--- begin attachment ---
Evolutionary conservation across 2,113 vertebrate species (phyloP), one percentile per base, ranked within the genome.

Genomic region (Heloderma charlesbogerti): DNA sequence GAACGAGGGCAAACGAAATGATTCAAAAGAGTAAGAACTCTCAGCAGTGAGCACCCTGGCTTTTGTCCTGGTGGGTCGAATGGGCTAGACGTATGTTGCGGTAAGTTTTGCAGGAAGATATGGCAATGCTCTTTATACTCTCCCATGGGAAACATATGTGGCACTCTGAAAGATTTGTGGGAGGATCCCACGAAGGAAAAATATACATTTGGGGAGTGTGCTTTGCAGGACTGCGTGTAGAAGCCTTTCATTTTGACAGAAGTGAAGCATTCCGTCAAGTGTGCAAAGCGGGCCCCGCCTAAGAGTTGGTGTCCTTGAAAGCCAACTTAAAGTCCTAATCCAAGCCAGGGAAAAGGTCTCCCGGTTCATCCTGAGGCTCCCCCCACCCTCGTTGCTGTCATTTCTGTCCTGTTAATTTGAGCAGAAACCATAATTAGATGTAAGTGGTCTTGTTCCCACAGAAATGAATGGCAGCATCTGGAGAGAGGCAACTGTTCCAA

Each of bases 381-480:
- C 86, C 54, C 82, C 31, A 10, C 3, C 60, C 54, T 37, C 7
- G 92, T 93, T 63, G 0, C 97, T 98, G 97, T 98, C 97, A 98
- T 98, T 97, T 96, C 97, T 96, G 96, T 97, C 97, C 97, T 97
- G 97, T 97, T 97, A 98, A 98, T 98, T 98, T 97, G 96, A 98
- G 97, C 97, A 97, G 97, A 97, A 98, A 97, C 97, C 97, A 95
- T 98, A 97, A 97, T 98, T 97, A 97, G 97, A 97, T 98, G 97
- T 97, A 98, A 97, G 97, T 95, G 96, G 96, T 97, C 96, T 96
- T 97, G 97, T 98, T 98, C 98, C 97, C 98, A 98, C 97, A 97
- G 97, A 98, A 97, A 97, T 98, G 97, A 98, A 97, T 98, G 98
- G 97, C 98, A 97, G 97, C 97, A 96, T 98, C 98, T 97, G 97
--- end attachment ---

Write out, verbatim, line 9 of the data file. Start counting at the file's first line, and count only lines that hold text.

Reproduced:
- T 98, A 97, A 97, T 98, T 97, A 97, G 97, A 97, T 98, G 97